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Gluten-free? That all depends

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When the Food and Drug Administration in early August of this year finally released its latest regulation regarding food labeling, Sue Eliot, for one, was thrilled.

And why would Eliot, along with a few million others, be excited about food labeling? Because the new ruling provides uniform standards for labels that will make shopping easier for those on gluten-restricted diets, specifically, those who have celiac disease. Eliot is one of about 3 million Americans who have the autoimmune digestive condition that can be effectively managed only by eating a gluten-free diet.

“Adherence to a gluten-free diet is the key to treating celiac disease, which can be very disruptive to everyday life,” FDA Commissioner Margaret A. Hamburg, M.D., said. “The FDA’s new gluten-free definition will help people with this condition make food choices with confidence and allow them to better manage their health.”

Exciting news, indeed, for Eliot, who was diagnosed with celiac disease nearly 43 years ago and has since championed awareness of the condition. She helped start The Gluten Intolerance Group and has traveled the world, spreading information regarding celiac disease and its connection to gluten intolerance.

There are many foods already labeled as gluten-free and they may be able to meet the new federal definition. Before the new guidelines, food manufacturers could include traces of gluten at their discretion. Under the new FDA ruling, products labeled gluten-free will have to contain less than 20 parts per million of gluten. The news comes as a relief to parents whose children are diagnosed with celiac disease or those who have other gluten intolerances.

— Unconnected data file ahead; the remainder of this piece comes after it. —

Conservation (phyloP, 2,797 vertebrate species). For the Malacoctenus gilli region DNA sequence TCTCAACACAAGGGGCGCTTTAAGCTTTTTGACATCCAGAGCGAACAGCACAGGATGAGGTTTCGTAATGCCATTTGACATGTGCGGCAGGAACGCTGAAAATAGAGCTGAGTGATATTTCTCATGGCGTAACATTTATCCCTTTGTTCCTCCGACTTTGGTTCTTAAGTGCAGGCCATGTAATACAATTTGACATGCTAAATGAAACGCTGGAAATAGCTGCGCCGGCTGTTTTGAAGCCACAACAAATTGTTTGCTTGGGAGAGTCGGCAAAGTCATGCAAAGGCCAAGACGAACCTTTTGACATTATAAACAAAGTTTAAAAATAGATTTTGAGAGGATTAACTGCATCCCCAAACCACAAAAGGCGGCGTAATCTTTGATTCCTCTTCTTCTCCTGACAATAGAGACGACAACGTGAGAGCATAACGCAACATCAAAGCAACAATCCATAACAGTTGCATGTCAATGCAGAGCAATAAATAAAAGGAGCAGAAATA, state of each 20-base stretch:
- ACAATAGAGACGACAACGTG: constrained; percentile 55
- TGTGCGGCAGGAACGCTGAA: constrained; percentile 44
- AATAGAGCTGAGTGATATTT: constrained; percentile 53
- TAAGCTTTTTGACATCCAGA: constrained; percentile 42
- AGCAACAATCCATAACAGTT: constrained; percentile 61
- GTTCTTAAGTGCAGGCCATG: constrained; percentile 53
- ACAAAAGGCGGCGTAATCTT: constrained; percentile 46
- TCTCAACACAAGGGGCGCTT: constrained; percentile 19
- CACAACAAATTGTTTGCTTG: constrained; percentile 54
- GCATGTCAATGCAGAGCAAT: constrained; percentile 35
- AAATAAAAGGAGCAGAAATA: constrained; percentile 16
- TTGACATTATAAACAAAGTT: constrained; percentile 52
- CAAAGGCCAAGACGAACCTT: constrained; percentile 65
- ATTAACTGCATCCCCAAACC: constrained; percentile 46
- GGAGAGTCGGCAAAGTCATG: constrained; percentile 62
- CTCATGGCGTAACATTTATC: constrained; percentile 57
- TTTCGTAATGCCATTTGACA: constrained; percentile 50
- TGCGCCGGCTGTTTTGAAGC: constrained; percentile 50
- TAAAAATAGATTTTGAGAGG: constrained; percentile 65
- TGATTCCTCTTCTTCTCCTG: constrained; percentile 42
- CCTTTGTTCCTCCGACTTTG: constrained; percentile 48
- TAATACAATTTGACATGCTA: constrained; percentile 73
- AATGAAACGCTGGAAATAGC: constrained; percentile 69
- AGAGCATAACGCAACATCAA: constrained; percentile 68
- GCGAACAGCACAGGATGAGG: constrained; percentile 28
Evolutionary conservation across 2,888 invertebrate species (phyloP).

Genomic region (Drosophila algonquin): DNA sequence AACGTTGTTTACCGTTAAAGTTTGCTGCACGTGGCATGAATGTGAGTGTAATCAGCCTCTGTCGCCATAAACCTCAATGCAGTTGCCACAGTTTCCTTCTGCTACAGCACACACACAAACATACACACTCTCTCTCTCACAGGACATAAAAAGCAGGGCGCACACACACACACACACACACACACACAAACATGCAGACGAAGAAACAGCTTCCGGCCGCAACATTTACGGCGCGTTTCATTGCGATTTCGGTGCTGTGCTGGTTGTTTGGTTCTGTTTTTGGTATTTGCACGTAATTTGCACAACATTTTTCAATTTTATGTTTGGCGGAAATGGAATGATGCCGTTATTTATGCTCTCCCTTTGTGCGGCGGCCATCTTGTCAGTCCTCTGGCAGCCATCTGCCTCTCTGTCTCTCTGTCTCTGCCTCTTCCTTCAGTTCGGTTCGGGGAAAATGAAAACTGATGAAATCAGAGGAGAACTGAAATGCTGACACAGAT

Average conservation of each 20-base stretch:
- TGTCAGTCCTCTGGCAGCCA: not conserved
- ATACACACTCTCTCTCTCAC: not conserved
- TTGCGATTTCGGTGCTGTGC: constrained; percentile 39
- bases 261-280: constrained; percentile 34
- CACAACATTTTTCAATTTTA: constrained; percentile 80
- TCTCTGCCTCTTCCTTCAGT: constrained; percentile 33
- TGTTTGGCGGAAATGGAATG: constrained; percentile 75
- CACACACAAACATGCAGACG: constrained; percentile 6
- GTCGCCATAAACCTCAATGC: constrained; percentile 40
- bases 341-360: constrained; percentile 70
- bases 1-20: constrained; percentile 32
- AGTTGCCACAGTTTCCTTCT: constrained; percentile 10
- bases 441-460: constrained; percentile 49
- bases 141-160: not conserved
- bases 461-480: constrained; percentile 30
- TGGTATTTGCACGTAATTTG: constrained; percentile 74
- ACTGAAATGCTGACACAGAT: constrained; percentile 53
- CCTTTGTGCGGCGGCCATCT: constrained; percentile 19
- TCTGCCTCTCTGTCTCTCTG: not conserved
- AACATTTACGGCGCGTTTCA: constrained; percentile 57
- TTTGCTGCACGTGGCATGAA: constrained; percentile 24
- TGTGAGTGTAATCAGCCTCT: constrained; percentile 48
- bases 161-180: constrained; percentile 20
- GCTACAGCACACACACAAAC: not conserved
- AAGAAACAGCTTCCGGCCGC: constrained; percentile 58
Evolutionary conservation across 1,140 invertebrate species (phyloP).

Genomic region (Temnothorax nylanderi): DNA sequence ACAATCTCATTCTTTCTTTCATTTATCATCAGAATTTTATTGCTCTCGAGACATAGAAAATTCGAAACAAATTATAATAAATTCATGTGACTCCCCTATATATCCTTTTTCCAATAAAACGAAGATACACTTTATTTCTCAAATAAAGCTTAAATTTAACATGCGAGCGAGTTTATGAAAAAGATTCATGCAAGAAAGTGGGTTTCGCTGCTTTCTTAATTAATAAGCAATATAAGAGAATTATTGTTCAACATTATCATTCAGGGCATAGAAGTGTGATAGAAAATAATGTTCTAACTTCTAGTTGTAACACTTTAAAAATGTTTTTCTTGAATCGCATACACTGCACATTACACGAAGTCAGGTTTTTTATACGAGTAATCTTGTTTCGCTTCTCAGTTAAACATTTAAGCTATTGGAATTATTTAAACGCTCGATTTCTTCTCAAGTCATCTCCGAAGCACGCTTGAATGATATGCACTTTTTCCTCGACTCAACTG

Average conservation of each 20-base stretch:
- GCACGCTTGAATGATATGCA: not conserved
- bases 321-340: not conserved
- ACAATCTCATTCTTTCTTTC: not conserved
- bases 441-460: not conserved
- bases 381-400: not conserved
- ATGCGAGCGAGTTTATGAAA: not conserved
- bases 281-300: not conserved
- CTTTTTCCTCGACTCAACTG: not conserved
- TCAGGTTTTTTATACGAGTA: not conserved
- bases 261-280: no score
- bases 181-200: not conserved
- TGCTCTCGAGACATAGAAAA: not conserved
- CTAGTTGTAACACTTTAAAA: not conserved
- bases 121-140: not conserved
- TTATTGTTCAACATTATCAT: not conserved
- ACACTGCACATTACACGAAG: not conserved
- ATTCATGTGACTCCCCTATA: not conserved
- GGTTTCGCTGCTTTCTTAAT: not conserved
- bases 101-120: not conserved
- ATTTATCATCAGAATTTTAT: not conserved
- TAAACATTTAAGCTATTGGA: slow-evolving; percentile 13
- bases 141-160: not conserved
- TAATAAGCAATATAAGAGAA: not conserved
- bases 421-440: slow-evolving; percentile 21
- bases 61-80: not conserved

The process has been slow. Fifteen years ago, Eliot met with FDA officials regarding labeling and has petitioned for changes in Washington, D.C., on several occasions.

“This has been a long-awaited announcement that will make life so much easier for those on gluten-free diets,” Eliot said.

 

Food: It’s what’s for dinner

Every living being needs nourishment to live. That’s a given. But it turns out not everyone can eat everything. Case in point: About 0.6 percent of the population has a peanut allergy, one that can be lethal. Recent news stories include a 19-year-old college freshman who ate a half a cookie that had peanut oil in it and subsequently died, and a 13-year-old Utah boy who, although aware of his peanut allergy, inadvertently popped a peanut-butter pretzel into his mouth and died two days later.

Other common food allergies include milk, wheat, shellfish, eggs and fish. Depending on the severity of the allergy, eating even a small amount of the offending food can be life-threatening.

However, a bad reaction to a particular food doesn’t necessarily mean someone is allergic. It could be an intolerance, which is unpleasant, but not life-threatening.

Now it seems as though everyone is talking about gluten sensitivities. From newspaper headlines to magazine cover stories to the “Dr. Oz Show,” going gluten-free is the topic du jour.

Just 10 years ago, barely anyone knew what the word gluten meant, let alone given any thought to avoiding it. But now, gluten-free diets are all the rage, with high-profile stars being linked to the gluten-free lifestyle.

To people with the chronic digestive order celiac disease, gluten is truly evil. Their bodies regard even a tiny crumb of it as a malicious invader that in turn causes an immune response, according to Dr. Alessio Fasano, medical director of the University of Maryland Center for Celiac Research in Baltimore.

But what about those who don’t have problems eating gluten, yet have jumped on the gluten-free bandwagon, seeking a healthier diet or way to lose weight? It’s not always the best idea, contends registered dietitian Shelley Case, author of “Gluten-Free Diet: A Comprehensive Resource Guide.”